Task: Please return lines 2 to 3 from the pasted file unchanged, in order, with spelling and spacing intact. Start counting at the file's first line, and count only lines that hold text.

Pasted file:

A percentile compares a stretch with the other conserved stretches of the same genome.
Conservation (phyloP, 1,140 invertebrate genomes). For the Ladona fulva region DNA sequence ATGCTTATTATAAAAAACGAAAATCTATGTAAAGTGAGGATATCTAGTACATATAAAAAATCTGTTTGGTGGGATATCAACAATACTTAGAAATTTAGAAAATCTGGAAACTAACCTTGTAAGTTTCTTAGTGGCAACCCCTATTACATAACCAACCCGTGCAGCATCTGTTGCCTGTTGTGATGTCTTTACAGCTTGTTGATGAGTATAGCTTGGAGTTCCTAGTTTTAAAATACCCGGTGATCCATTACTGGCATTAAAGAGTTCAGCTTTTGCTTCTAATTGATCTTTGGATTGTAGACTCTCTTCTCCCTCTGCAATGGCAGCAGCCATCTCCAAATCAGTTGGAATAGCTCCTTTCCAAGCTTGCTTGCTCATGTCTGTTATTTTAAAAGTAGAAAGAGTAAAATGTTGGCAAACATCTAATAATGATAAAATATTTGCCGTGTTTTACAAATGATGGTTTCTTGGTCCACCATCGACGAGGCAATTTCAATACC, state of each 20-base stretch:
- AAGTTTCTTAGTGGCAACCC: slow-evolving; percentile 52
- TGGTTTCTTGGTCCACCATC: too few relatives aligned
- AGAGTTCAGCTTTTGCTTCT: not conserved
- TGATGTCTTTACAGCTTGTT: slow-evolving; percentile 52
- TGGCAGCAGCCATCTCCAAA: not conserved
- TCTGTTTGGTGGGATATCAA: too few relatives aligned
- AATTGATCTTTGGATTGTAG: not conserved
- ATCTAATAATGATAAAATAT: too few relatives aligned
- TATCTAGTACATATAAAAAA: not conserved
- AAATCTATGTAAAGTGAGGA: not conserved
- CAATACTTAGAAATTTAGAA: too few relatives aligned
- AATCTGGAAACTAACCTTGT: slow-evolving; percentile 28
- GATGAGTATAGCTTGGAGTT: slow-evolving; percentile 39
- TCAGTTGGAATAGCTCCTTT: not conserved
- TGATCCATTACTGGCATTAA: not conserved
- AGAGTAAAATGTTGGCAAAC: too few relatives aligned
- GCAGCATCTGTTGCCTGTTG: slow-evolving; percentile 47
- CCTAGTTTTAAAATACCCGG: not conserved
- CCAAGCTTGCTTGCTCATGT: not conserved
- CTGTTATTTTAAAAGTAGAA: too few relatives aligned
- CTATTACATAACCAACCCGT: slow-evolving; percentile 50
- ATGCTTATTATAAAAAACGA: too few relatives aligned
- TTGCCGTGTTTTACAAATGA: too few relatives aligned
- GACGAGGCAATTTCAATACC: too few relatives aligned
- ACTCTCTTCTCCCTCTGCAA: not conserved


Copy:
Conservation (phyloP, 1,140 invertebrate genomes). For the Ladona fulva region DNA sequence ATGCTTATTATAAAAAACGAAAATCTATGTAAAGTGAGGATATCTAGTACATATAAAAAATCTGTTTGGTGGGATATCAACAATACTTAGAAATTTAGAAAATCTGGAAACTAACCTTGTAAGTTTCTTAGTGGCAACCCCTATTACATAACCAACCCGTGCAGCATCTGTTGCCTGTTGTGATGTCTTTACAGCTTGTTGATGAGTATAGCTTGGAGTTCCTAGTTTTAAAATACCCGGTGATCCATTACTGGCATTAAAGAGTTCAGCTTTTGCTTCTAATTGATCTTTGGATTGTAGACTCTCTTCTCCCTCTGCAATGGCAGCAGCCATCTCCAAATCAGTTGGAATAGCTCCTTTCCAAGCTTGCTTGCTCATGTCTGTTATTTTAAAAGTAGAAAGAGTAAAATGTTGGCAAACATCTAATAATGATAAAATATTTGCCGTGTTTTACAAATGATGGTTTCTTGGTCCACCATCGACGAGGCAATTTCAATACC, state of each 20-base stretch:
- AAGTTTCTTAGTGGCAACCC: slow-evolving; percentile 52